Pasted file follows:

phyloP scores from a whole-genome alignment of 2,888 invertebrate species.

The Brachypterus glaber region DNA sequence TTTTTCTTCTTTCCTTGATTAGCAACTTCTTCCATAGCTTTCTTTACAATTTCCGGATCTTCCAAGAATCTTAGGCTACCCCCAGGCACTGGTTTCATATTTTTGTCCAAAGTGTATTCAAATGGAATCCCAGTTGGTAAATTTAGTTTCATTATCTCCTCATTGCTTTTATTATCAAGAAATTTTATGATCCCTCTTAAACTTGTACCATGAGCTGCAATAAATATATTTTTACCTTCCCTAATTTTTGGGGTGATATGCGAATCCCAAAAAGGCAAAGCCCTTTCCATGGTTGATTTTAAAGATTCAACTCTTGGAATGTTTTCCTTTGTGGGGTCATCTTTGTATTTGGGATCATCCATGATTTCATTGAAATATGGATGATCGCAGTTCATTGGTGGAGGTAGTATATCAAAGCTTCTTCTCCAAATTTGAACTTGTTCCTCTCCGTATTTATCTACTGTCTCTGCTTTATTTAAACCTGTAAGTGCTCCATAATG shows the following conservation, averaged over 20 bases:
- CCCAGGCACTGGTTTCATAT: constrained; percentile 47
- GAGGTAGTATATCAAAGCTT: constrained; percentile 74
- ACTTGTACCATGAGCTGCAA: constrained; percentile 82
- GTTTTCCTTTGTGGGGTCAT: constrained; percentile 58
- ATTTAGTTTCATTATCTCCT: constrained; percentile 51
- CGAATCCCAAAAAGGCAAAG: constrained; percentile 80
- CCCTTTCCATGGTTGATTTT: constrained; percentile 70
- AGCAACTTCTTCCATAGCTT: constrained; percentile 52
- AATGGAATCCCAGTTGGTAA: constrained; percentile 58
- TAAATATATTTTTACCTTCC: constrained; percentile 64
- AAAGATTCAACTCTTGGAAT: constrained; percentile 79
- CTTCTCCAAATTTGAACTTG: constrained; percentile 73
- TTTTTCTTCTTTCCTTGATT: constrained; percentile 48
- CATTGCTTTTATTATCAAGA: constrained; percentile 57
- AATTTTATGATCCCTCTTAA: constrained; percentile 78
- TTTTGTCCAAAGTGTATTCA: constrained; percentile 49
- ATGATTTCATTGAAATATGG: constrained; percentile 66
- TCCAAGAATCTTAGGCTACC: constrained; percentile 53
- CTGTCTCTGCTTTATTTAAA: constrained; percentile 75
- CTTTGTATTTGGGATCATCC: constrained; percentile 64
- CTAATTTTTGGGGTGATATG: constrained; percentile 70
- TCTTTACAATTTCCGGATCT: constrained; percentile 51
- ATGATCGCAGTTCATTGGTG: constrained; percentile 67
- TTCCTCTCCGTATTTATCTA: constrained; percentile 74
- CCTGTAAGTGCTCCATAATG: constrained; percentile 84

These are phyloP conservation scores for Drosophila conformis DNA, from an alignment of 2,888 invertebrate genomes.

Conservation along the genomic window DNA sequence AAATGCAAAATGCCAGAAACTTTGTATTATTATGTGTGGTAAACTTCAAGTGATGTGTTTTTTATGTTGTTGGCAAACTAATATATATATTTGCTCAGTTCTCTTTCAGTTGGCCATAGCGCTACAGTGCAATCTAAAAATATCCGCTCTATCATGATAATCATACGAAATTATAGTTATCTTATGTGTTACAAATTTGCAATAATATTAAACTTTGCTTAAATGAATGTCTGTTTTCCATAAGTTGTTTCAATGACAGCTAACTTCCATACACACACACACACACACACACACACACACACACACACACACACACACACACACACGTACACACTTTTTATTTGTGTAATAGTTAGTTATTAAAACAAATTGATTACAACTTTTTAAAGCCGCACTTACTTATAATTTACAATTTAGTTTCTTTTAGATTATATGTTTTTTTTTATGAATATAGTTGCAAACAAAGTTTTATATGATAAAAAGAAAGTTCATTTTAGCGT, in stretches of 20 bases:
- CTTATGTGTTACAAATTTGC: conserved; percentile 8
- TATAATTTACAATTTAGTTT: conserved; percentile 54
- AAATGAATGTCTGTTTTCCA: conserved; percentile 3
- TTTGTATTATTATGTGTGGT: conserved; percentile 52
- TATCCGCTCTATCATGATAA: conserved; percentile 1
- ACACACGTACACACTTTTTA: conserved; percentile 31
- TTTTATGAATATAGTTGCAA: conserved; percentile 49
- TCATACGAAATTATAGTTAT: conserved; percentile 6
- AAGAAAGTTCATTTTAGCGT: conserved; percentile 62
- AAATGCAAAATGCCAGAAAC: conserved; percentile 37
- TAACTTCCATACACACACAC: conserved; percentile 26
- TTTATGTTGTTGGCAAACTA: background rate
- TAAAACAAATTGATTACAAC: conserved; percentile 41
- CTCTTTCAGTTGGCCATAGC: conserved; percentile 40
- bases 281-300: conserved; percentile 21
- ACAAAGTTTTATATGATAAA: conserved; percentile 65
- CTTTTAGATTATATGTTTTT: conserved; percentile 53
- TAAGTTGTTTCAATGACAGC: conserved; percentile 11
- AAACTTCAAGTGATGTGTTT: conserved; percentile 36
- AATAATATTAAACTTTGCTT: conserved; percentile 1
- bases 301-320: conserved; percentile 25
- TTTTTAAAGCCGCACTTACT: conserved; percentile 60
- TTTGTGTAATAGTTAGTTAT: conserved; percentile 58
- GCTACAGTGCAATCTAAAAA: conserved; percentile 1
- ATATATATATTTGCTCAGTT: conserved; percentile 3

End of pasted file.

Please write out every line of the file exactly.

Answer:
phyloP scores from a whole-genome alignment of 2,888 invertebrate species.

The Brachypterus glaber region DNA sequence TTTTTCTTCTTTCCTTGATTAGCAACTTCTTCCATAGCTTTCTTTACAATTTCCGGATCTTCCAAGAATCTTAGGCTACCCCCAGGCACTGGTTTCATATTTTTGTCCAAAGTGTATTCAAATGGAATCCCAGTTGGTAAATTTAGTTTCATTATCTCCTCATTGCTTTTATTATCAAGAAATTTTATGATCCCTCTTAAACTTGTACCATGAGCTGCAATAAATATATTTTTACCTTCCCTAATTTTTGGGGTGATATGCGAATCCCAAAAAGGCAAAGCCCTTTCCATGGTTGATTTTAAAGATTCAACTCTTGGAATGTTTTCCTTTGTGGGGTCATCTTTGTATTTGGGATCATCCATGATTTCATTGAAATATGGATGATCGCAGTTCATTGGTGGAGGTAGTATATCAAAGCTTCTTCTCCAAATTTGAACTTGTTCCTCTCCGTATTTATCTACTGTCTCTGCTTTATTTAAACCTGTAAGTGCTCCATAATG shows the following conservation, averaged over 20 bases:
- CCCAGGCACTGGTTTCATAT: constrained; percentile 47
- GAGGTAGTATATCAAAGCTT: constrained; percentile 74
- ACTTGTACCATGAGCTGCAA: constrained; percentile 82
- GTTTTCCTTTGTGGGGTCAT: constrained; percentile 58
- ATTTAGTTTCATTATCTCCT: constrained; percentile 51
- CGAATCCCAAAAAGGCAAAG: constrained; percentile 80
- CCCTTTCCATGGTTGATTTT: constrained; percentile 70
- AGCAACTTCTTCCATAGCTT: constrained; percentile 52
- AATGGAATCCCAGTTGGTAA: constrained; percentile 58
- TAAATATATTTTTACCTTCC: constrained; percentile 64
- AAAGATTCAACTCTTGGAAT: constrained; percentile 79
- CTTCTCCAAATTTGAACTTG: constrained; percentile 73
- TTTTTCTTCTTTCCTTGATT: constrained; percentile 48
- CATTGCTTTTATTATCAAGA: constrained; percentile 57
- AATTTTATGATCCCTCTTAA: constrained; percentile 78
- TTTTGTCCAAAGTGTATTCA: constrained; percentile 49
- ATGATTTCATTGAAATATGG: constrained; percentile 66
- TCCAAGAATCTTAGGCTACC: constrained; percentile 53
- CTGTCTCTGCTTTATTTAAA: constrained; percentile 75
- CTTTGTATTTGGGATCATCC: constrained; percentile 64
- CTAATTTTTGGGGTGATATG: constrained; percentile 70
- TCTTTACAATTTCCGGATCT: constrained; percentile 51
- ATGATCGCAGTTCATTGGTG: constrained; percentile 67
- TTCCTCTCCGTATTTATCTA: constrained; percentile 74
- CCTGTAAGTGCTCCATAATG: constrained; percentile 84

These are phyloP conservation scores for Drosophila conformis DNA, from an alignment of 2,888 invertebrate genomes.

Conservation along the genomic window DNA sequence AAATGCAAAATGCCAGAAACTTTGTATTATTATGTGTGGTAAACTTCAAGTGATGTGTTTTTTATGTTGTTGGCAAACTAATATATATATTTGCTCAGTTCTCTTTCAGTTGGCCATAGCGCTACAGTGCAATCTAAAAATATCCGCTCTATCATGATAATCATACGAAATTATAGTTATCTTATGTGTTACAAATTTGCAATAATATTAAACTTTGCTTAAATGAATGTCTGTTTTCCATAAGTTGTTTCAATGACAGCTAACTTCCATACACACACACACACACACACACACACACACACACACACACACACACACACACACACGTACACACTTTTTATTTGTGTAATAGTTAGTTATTAAAACAAATTGATTACAACTTTTTAAAGCCGCACTTACTTATAATTTACAATTTAGTTTCTTTTAGATTATATGTTTTTTTTTATGAATATAGTTGCAAACAAAGTTTTATATGATAAAAAGAAAGTTCATTTTAGCGT, in stretches of 20 bases:
- CTTATGTGTTACAAATTTGC: conserved; percentile 8
- TATAATTTACAATTTAGTTT: conserved; percentile 54
- AAATGAATGTCTGTTTTCCA: conserved; percentile 3
- TTTGTATTATTATGTGTGGT: conserved; percentile 52
- TATCCGCTCTATCATGATAA: conserved; percentile 1
- ACACACGTACACACTTTTTA: conserved; percentile 31
- TTTTATGAATATAGTTGCAA: conserved; percentile 49
- TCATACGAAATTATAGTTAT: conserved; percentile 6
- AAGAAAGTTCATTTTAGCGT: conserved; percentile 62
- AAATGCAAAATGCCAGAAAC: conserved; percentile 37
- TAACTTCCATACACACACAC: conserved; percentile 26
- TTTATGTTGTTGGCAAACTA: background rate
- TAAAACAAATTGATTACAAC: conserved; percentile 41
- CTCTTTCAGTTGGCCATAGC: conserved; percentile 40
- bases 281-300: conserved; percentile 21
- ACAAAGTTTTATATGATAAA: conserved; percentile 65
- CTTTTAGATTATATGTTTTT: conserved; percentile 53
- TAAGTTGTTTCAATGACAGC: conserved; percentile 11
- AAACTTCAAGTGATGTGTTT: conserved; percentile 36
- AATAATATTAAACTTTGCTT: conserved; percentile 1
- bases 301-320: conserved; percentile 25
- TTTTTAAAGCCGCACTTACT: conserved; percentile 60
- TTTGTGTAATAGTTAGTTAT: conserved; percentile 58
- GCTACAGTGCAATCTAAAAA: conserved; percentile 1
- ATATATATATTTGCTCAGTT: conserved; percentile 3